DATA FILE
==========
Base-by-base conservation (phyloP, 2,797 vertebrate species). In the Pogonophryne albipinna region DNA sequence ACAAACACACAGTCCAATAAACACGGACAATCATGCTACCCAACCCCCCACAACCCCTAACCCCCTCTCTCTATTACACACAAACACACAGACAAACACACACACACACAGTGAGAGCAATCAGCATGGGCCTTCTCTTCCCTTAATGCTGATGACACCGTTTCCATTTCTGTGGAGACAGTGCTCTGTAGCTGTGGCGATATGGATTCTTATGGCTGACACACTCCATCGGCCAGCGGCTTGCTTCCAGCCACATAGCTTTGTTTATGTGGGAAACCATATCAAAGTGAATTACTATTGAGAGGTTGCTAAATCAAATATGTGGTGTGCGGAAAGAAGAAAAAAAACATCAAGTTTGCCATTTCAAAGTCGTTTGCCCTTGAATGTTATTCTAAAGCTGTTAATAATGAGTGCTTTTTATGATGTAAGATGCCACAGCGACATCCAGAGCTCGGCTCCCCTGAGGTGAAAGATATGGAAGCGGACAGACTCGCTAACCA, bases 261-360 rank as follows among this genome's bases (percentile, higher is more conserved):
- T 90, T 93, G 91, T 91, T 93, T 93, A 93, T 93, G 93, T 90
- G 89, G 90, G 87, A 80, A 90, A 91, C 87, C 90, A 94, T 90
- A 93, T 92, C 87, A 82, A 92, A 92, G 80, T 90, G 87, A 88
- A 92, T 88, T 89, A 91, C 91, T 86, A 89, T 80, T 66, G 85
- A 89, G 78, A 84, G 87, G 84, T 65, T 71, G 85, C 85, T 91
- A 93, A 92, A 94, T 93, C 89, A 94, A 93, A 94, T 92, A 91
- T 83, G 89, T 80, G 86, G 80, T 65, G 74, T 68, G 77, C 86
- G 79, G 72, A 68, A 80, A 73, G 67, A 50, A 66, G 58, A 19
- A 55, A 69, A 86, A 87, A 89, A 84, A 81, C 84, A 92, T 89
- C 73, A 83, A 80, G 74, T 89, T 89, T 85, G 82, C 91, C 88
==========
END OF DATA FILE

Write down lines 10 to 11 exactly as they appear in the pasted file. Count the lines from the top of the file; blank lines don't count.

- A 55, A 69, A 86, A 87, A 89, A 84, A 81, C 84, A 92, T 89
- C 73, A 83, A 80, G 74, T 89, T 89, T 85, G 82, C 91, C 88